Reader: “What is the difference between ‘rate’ and ‘APR’?”by Tim Manni
APR is perhaps the most misunderstood part of mortgage finance. “Rate”, or more properly “contract interest rate” is the actual rate of interest you are being charged. If it costs you nothing to get your loan — that is, there are absolutely no costs whatsoever — your interest rate and APR would be identical. However, mortgage loans do have fees, and paying them means that your actual cost of credit is higher.
Here’s why: If you want to borrow $100,000 at 4%, your contract will say 4%, and your monthly payment on a 30-year term will be $477.41 per month. If there are no costs at all to obtain the loan, your APR will be 4.00%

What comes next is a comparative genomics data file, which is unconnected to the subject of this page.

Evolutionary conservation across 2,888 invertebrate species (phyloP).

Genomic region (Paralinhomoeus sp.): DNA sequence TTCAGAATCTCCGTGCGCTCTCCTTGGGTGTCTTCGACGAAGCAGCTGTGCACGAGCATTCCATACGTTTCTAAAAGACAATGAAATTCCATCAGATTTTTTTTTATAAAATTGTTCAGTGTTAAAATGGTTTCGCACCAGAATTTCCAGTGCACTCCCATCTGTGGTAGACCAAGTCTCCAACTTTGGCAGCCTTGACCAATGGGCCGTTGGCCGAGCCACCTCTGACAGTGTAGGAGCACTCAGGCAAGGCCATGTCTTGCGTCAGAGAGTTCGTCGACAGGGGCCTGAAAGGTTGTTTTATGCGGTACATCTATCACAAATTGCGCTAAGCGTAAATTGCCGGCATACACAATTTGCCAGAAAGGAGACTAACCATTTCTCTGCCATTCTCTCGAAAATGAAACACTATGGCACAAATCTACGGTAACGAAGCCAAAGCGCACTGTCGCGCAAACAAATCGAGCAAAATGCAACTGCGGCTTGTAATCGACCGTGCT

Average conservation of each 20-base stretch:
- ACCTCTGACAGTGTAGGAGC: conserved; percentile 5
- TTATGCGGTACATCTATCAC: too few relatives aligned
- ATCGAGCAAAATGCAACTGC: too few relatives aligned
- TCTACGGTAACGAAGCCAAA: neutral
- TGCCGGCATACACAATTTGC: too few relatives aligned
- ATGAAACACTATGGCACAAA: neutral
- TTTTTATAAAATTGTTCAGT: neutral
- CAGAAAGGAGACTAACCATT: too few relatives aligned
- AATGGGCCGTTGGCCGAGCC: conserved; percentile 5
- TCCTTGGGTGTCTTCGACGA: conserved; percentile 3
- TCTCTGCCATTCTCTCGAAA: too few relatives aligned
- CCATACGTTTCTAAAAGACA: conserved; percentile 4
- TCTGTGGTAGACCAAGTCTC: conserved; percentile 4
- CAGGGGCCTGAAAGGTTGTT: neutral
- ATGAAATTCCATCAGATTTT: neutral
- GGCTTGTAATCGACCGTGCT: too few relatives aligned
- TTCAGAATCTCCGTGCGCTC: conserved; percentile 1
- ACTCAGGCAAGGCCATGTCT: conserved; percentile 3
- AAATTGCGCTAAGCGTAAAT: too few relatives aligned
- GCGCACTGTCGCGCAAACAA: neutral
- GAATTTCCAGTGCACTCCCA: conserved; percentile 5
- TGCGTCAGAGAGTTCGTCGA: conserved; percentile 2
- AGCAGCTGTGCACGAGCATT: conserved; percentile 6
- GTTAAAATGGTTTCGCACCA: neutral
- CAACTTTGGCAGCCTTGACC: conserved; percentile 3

However, if it cost you $2,000 to get the loan, you didn’t actual net $100,000 from the lender, but rather $98,000 instead. Your monthly payment, by contract, is still $477.41 – and making a $477.41 per month payment on a $98,000 loan translates into an interest rate of 4.16%, which is your actual cost of the loan — and your APR.
Please know this is a simplified example. What does or does not get included in the calculation of APR is affected by lender refund policies and more. As such, it’s possible for two seemingly identical loans to have different APRs!
The calculation is far more complicated for ARMs, and doesn’t properly account for today’s products where the initial interest rate is higher than even the calculation of the sum of index + margin, which governs the interest rates for future loan changes.
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